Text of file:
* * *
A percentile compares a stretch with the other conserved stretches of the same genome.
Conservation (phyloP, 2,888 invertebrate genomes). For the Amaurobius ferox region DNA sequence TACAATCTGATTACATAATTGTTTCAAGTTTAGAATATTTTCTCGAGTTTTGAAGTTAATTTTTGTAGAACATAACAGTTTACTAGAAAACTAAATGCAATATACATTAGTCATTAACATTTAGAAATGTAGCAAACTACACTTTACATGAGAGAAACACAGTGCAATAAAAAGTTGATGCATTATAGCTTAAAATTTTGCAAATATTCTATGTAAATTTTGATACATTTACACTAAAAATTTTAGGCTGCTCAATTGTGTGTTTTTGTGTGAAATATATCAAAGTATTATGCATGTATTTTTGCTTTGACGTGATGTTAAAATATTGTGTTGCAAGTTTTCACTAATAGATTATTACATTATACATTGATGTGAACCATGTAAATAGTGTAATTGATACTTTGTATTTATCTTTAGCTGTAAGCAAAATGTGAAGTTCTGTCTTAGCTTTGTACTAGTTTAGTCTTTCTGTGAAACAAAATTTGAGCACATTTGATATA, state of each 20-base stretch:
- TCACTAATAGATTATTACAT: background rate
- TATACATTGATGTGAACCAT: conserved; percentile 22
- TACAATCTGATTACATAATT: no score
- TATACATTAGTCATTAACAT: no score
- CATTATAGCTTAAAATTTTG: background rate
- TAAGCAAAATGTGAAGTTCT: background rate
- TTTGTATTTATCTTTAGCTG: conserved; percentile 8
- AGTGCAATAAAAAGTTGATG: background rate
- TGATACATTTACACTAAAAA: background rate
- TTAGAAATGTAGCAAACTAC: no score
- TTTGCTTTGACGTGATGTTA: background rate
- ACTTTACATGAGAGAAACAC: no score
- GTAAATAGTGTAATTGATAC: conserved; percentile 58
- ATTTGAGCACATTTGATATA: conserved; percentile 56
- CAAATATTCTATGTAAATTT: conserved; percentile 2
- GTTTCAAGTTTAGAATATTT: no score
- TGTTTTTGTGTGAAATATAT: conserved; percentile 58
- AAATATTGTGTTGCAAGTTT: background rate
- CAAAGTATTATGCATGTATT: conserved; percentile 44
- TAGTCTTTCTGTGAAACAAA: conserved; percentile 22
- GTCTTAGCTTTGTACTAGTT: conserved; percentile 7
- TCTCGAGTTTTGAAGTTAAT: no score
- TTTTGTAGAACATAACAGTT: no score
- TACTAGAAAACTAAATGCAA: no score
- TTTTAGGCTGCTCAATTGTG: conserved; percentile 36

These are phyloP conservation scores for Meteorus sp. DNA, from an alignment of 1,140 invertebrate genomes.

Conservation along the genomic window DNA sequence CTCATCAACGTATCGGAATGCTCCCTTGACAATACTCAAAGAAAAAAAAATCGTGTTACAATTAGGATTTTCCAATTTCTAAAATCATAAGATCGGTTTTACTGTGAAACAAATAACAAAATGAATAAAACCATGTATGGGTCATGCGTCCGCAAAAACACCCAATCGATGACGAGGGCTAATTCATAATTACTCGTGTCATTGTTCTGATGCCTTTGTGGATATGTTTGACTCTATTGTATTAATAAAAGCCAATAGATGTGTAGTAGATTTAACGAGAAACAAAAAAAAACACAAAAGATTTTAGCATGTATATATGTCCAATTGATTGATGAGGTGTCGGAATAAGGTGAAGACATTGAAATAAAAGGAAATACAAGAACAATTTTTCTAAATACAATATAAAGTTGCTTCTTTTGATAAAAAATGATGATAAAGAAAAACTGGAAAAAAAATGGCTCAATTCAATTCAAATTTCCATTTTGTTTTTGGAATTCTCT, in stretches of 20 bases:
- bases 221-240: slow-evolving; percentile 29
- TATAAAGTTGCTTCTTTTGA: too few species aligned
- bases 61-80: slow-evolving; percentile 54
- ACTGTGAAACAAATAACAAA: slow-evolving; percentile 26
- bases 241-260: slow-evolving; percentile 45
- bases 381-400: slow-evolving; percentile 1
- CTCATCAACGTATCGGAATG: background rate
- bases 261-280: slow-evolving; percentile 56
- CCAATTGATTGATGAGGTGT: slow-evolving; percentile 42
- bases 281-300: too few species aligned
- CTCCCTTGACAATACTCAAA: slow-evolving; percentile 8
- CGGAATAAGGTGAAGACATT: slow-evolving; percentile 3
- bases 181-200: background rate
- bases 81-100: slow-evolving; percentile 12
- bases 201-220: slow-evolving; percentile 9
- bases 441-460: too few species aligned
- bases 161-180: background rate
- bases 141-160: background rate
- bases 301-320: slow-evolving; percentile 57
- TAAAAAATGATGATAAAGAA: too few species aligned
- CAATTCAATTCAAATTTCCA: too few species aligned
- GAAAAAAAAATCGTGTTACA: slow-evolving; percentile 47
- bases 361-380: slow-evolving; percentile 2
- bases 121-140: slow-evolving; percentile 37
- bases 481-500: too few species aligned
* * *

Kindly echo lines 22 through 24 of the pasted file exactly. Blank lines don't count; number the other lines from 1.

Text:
- TAGTCTTTCTGTGAAACAAA: conserved; percentile 22
- GTCTTAGCTTTGTACTAGTT: conserved; percentile 7
- TCTCGAGTTTTGAAGTTAAT: no score